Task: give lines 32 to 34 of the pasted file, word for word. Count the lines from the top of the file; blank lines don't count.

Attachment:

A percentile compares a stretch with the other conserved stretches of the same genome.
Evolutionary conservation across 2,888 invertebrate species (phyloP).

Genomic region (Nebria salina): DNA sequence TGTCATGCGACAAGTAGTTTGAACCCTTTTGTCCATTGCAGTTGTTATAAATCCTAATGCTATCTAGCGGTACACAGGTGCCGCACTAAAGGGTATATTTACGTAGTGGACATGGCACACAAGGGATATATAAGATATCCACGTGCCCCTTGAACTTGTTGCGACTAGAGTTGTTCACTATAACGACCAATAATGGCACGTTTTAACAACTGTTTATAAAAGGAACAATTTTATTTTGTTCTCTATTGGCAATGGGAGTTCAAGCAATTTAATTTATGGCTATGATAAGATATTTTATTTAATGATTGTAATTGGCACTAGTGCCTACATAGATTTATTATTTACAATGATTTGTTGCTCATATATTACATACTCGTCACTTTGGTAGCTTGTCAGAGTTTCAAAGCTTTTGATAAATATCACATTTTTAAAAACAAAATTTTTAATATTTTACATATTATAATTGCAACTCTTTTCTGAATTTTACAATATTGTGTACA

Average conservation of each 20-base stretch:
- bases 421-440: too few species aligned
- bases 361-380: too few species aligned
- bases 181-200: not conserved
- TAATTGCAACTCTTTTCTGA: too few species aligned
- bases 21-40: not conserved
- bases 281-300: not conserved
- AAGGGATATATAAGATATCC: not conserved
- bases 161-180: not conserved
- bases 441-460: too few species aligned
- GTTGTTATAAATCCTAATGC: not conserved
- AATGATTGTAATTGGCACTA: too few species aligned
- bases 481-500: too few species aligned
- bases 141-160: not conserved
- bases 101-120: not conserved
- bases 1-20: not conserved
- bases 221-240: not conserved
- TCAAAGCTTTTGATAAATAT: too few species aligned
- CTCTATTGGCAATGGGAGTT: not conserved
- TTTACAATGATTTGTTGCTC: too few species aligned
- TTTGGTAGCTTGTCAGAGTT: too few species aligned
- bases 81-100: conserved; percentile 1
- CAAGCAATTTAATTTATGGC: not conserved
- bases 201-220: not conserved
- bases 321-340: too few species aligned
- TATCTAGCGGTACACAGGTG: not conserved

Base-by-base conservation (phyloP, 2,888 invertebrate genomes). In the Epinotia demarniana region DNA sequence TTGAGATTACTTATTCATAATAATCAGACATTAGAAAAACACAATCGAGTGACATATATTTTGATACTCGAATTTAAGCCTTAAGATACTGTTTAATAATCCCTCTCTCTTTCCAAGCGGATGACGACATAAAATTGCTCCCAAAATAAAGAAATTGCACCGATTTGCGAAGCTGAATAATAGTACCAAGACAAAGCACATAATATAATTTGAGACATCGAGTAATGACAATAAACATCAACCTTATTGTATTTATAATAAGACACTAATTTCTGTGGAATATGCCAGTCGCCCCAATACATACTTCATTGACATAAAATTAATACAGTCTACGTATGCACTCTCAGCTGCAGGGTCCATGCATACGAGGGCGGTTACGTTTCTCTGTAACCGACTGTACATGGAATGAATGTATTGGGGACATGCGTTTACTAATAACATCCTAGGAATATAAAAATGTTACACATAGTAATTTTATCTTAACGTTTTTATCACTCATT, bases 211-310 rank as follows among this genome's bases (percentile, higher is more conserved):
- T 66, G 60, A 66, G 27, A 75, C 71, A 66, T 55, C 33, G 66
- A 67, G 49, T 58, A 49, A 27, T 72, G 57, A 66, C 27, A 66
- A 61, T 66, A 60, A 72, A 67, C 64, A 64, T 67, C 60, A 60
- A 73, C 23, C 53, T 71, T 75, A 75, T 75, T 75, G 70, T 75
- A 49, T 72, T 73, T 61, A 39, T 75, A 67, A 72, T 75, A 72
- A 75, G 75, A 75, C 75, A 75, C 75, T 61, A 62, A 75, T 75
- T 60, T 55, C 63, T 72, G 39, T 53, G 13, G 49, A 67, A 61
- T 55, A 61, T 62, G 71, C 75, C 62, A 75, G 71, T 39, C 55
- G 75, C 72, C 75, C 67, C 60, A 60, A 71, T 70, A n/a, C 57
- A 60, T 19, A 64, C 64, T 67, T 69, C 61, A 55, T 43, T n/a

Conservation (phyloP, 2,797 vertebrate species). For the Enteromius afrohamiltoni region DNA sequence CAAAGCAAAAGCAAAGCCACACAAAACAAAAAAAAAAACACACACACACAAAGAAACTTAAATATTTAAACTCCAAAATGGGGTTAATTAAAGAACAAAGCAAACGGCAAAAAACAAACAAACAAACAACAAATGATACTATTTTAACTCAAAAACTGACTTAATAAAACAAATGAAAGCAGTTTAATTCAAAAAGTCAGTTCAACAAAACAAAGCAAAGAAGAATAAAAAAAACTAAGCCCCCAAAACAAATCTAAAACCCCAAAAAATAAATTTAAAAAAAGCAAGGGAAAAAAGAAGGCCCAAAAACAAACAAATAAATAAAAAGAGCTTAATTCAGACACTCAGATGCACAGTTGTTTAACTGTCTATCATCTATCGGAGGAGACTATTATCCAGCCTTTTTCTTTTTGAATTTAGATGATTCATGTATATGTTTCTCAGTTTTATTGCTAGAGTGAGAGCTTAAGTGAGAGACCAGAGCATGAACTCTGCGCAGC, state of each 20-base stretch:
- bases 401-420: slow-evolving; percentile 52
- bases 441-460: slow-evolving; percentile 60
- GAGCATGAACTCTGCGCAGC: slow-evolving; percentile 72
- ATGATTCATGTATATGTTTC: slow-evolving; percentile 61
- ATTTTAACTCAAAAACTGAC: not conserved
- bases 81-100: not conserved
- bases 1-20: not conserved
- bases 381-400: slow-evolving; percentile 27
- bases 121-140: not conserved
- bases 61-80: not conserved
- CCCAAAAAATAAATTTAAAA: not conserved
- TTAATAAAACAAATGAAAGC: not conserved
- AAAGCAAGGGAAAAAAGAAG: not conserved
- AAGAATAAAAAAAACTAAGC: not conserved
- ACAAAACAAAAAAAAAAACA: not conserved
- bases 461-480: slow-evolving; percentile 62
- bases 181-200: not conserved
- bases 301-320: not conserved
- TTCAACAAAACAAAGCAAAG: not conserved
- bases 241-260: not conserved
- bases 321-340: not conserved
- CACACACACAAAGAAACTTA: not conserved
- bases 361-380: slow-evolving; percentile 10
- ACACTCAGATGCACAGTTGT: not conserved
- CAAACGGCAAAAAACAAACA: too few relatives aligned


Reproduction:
- A 67, G 49, T 58, A 49, A 27, T 72, G 57, A 66, C 27, A 66
- A 61, T 66, A 60, A 72, A 67, C 64, A 64, T 67, C 60, A 60
- A 73, C 23, C 53, T 71, T 75, A 75, T 75, T 75, G 70, T 75